Suzanne Case ’74

The Curiosity Quotient

Stewards of Our Island Home

Meet four extraordinary women who are taking on some of the toughest issues facing conservation today — from coral bleaching and Rapid ‘Ohi‘a Death to the swift tide of invasive species entering Hawai‘i. Threatening and urgent issues like these are part of the reason they have dedicated their lives to the protection and preservation of Hawai‘i’s natural lands and waters. The other part is their love and deep respect for the natural world, instilled at a young age by their parents. They also praise Punahou for encouraging public service, and fostering a lifetime of moral and personal responsibility.

Read additional stories in this feature by Kapua Kawelo ’91 and Hi‘ilei Kawelo ’95 and Ulalia Woodside ’88.

By Susan Nakamura

When asked what drives her, Suzanne Case shares, “My great curiosity. I really enjoy digging into a topic and trying to understand what the challenge is and thinking through the path forward. It’s something I gained from my Punahou education. The great teachers didn’t just relay information, they embodied an appreciation for exploration.”These questioning and probing problem-solving skills will definitely play a critical role as Case takes on her biggest job yet in serving the public trust. In April 2015, Case was unanimously confirmed by the Hawai‘i State Senate to lead the mammoth Department of Land and Natural Resources, an agency with 900 employees responsible for nearly 1.3 million acres of public lands and state waters.

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Suzanne Case ’74 works tirelessly to prevent the spread of invasive species near her Tantalus home.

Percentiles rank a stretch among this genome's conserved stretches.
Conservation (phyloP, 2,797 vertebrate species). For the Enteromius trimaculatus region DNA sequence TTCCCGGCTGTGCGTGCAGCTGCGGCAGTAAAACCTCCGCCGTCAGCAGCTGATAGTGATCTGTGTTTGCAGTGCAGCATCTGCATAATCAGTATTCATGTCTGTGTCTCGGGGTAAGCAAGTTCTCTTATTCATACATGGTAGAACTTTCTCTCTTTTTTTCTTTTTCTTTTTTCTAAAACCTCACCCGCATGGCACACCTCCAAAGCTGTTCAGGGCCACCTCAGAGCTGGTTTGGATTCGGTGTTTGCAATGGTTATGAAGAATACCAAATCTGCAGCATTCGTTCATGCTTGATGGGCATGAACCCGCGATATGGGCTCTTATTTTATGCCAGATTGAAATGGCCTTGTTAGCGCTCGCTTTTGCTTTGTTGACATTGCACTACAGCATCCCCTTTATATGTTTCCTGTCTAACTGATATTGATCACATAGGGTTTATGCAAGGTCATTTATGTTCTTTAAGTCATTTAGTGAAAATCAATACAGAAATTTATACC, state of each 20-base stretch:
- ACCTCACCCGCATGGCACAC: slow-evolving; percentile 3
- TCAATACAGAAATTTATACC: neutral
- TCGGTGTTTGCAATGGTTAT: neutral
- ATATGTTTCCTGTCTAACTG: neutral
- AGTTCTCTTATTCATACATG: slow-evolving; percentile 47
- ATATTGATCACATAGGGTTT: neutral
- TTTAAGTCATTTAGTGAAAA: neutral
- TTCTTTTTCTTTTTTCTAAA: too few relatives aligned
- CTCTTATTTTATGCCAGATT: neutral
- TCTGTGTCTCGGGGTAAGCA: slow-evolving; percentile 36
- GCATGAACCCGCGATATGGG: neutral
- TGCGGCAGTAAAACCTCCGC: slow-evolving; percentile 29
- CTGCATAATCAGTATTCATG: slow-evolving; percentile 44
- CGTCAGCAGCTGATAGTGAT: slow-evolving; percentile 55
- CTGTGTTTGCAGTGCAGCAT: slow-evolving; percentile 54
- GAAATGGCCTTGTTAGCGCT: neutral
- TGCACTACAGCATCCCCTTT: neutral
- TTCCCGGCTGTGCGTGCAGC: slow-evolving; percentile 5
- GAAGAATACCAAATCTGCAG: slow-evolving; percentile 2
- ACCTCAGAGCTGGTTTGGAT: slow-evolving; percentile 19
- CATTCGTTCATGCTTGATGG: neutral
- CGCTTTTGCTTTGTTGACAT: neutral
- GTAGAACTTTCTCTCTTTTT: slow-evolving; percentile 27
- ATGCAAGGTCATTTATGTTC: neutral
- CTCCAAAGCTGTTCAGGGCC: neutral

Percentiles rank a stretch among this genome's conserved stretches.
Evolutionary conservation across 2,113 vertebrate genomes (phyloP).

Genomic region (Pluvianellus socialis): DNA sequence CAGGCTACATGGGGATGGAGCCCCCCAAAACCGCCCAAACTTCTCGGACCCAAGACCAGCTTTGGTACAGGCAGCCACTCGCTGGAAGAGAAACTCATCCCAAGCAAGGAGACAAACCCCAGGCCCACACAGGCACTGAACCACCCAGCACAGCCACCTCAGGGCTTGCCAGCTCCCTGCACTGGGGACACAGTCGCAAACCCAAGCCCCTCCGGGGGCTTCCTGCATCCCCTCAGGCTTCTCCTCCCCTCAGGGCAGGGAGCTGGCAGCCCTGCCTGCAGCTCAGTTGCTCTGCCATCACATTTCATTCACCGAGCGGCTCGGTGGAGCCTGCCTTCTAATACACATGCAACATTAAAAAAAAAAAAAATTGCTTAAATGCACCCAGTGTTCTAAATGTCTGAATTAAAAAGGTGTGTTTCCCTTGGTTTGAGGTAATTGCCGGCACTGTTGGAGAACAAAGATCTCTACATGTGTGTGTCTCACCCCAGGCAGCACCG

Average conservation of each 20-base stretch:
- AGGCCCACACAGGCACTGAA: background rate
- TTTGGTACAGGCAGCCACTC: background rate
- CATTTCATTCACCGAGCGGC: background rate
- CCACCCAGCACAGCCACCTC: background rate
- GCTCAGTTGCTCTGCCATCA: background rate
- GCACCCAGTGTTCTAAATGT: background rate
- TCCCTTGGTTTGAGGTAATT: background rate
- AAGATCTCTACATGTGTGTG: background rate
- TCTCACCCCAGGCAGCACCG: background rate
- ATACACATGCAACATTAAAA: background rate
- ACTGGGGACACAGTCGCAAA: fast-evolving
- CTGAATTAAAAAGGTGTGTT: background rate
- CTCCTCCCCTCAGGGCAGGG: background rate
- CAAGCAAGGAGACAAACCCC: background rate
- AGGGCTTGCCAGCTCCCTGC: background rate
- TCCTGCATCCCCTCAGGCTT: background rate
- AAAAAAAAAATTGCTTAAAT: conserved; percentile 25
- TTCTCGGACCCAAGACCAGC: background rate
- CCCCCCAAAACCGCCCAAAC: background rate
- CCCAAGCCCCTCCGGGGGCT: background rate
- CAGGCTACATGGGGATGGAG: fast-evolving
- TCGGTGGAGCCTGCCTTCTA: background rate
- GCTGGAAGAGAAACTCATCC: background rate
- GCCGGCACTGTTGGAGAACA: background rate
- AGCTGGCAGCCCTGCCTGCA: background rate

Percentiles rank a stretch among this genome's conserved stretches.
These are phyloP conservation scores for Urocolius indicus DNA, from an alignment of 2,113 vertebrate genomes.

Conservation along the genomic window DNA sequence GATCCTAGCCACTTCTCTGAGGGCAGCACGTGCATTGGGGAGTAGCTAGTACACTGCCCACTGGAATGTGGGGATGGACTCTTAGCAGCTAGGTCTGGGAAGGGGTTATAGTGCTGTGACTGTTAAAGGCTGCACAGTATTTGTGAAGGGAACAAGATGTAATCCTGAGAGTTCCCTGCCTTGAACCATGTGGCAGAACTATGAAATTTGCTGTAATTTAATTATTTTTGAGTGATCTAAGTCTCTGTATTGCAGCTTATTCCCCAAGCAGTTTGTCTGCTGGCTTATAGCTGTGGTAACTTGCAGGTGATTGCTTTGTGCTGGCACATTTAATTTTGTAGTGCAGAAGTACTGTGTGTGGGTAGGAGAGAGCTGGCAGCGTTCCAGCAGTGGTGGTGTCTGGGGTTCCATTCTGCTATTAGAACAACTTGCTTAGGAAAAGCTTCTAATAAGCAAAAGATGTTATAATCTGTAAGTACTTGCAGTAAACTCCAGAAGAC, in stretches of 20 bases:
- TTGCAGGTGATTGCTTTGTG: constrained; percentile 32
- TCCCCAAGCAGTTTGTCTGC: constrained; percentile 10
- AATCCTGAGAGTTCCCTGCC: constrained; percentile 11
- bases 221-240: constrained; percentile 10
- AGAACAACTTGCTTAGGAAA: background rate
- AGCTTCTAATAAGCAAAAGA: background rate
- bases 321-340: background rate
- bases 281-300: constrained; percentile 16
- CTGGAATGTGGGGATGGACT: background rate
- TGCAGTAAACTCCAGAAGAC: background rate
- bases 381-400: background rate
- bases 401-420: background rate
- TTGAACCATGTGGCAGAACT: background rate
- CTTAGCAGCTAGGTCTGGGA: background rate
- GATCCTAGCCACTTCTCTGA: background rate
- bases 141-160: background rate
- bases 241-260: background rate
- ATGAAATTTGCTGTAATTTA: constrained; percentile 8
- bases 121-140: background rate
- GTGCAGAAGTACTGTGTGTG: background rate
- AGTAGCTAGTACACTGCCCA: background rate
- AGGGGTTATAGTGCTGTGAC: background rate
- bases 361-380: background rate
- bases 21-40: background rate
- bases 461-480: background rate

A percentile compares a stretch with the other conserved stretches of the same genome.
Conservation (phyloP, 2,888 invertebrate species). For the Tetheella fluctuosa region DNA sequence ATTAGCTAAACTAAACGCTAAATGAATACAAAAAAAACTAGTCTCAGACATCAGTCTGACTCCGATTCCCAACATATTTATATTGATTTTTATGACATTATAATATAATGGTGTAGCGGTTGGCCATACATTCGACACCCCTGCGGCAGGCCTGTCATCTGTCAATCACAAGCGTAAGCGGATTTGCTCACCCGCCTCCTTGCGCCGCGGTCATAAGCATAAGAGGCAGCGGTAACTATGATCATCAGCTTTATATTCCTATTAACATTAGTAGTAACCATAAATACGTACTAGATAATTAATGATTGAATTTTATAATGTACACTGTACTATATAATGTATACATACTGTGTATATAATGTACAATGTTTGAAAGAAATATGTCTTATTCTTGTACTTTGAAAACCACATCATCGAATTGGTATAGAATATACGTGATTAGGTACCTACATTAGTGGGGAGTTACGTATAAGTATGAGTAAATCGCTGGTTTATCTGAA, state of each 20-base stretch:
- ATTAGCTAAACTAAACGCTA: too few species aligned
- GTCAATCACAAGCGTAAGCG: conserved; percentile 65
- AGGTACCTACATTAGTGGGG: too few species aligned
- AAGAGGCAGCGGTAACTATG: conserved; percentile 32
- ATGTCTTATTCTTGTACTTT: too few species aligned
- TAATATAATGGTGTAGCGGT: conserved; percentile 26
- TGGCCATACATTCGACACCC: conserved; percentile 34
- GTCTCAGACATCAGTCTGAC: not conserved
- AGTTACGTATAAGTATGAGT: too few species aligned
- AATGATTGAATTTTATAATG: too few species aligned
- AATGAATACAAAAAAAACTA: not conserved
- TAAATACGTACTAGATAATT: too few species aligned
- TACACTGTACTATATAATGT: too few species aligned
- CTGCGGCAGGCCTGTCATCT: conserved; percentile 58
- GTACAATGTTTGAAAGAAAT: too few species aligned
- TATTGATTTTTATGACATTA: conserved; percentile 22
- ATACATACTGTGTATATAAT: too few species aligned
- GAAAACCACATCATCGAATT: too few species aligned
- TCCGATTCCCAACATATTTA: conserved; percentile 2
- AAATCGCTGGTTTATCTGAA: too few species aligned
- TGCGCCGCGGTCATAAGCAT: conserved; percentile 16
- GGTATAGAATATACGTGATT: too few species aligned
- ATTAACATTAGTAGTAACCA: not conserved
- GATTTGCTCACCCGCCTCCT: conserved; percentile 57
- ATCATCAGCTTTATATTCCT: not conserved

“I never thought of myself as a leader; I just wanted to get things done. My parents always emphasized personal responsibility and public service,” says Case, who has never hesitated to take on issues she believes in.

While at Punahou, Case and a few of her classmates tackled issues as part of their role in the former Student Faculty Administration Council. “It was the tail end of the ’60s and there was a lot of emphasis on reform,” Case recalls. “The dress code dictated that girls were only allowed to wear dresses and shoes, and hula was required in PE for girls, but not boys. We didn't feel these were fair, so we challenged the rules.” She also became the first female student government president, which, to some, was a radical move. Case, a no-nonsense, let’s-get-it-done type of individual, was surprised that it was such a big deal.

After attending Williams College and then Stanford University, graduating with a history degree, Case attended Hastings Law School in San Francisco and found her passion in land law. She started practicing at a law firm in real estate transactions before heading to The Nature Conservancy, where her impressive career spanned 28 years – the first 14 as legal counsel for the Western U.S., Hawai‘i and the Asia-Pacific region, and the last 14 as executive director of the Hawai‘i program. Her tenure was marked by a long list of extraordinary accomplishments, including the acquisition oversight of many of The Nature Conservancy preserves and additions to national parks and wildlife refuges.

“I was very fortunate to participate in transformative collaborative conservation initiatives and important conservation protection projects in Hawai‘i, including watershed partnerships and marine conservation,” says Case.

Case is grateful to be able to combine her personal passion for public service with her love for nature. “Growing up on Hawai‘i Island and then O‘ahu, I was always hiking, spearfishing and snorkeling. I even became a certified scuba diver in the eighth grade,” shares Case.

And what does Case do when she isn’t tackling some of Hawai‘i’s biggest land and resource problems? She spends as much time as possible outdoors hiking or swimming, and around her home, nestled in the forested hills of Tantalus, weed-whacking invasive species to keep them from choking indigenous plants. The work never ends, but with a track record and curious mind like Case’s, the work will certainly get the dedicated attention it needs.

Susan Nakamura is a freelance writer in Hawai‘i and the mother of Ana ’20.

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